Background: We describe antifungal therapy andmanagement of complications due to Cryptococcus gattii infection in 86 Australian patients followed for at least12 months.
Methods: Patient data from culture-confirmedcases (2000–2007) were recorded at diagnosis, 6 weeks, 6 months, and 12 months.Clinical, laboratory, and treatment variables associated with raisedintracranial pressure (ICP) and immune reconstitution inflammatory syndrome(IRIS) were determined.
Results: Seven of 10 patients with lung infectionreceived amphotericin B (AMB) induction therapy (6 with 5-flucytosine [5-FC]for a median of 2 weeks); median duration of therapy including azole eradicationtherapy was 41 weeks, with a complete/partial clinical response in 78%. Forneurologic disease, 88% of patients received AMB, 78% with 5-FC, for a medianof 6 weeks. The median total course was 18 months. Nine patients receivingfluconazole induction therapy were reinduced with AMB plus 5-FC for clinicalfailure. Raised ICP (31 patients) was associated with initial abnormalneurology, and neurologic sequelae and/or death at 12 months (both P = .02); cerebrospinal fluiddrains/shunts were placed in 58% of patients and in 64% of 22 patients withhydrocephalus. IRIS developed 2–12 months after starting antifungals in 8patients, who presented with new/enlarging brain lesions. Risk factors includedfemale sex, brain involvement at presentation, and higher median CD4 counts(all P < .05); corticosteroids reducedcryptococcoma-associated edema.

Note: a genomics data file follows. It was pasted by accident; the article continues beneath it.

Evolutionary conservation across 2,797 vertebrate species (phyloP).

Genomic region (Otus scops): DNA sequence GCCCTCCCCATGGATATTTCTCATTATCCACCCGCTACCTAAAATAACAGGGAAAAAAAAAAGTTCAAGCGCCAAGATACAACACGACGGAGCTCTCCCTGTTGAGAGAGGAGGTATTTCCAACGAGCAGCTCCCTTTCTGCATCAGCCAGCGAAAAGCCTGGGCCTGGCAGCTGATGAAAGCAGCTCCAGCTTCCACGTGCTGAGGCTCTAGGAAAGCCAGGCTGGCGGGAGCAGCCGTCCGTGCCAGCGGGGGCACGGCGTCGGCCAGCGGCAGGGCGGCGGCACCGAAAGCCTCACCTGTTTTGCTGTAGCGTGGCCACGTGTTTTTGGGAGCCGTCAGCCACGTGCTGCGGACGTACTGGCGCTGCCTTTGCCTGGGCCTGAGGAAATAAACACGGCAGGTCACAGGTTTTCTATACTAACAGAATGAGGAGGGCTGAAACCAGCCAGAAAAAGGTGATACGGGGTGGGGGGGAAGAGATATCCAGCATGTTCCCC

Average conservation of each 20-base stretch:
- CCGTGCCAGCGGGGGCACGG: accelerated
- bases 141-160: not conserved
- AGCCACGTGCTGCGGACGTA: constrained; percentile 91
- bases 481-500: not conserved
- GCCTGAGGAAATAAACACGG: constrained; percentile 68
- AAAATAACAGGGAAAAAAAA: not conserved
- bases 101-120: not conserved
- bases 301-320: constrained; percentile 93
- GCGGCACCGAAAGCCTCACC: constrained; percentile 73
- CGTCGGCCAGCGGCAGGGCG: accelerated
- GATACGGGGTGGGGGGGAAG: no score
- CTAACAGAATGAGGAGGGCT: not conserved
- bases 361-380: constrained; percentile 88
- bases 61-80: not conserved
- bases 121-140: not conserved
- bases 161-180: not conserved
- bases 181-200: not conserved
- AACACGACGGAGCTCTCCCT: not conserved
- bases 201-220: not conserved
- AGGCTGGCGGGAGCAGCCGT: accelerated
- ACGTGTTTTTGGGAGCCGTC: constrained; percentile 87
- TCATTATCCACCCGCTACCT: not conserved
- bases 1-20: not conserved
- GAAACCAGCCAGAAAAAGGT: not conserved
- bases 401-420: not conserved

Conclusions: Induction AMB plus 5-FC is indicated for C. gattii neurologic cryptococcosis (6weeks) and when localized to lung (2 weeks). Shunting was often required tocontrol raised ICP. IRIS presents with cerebral manifestations.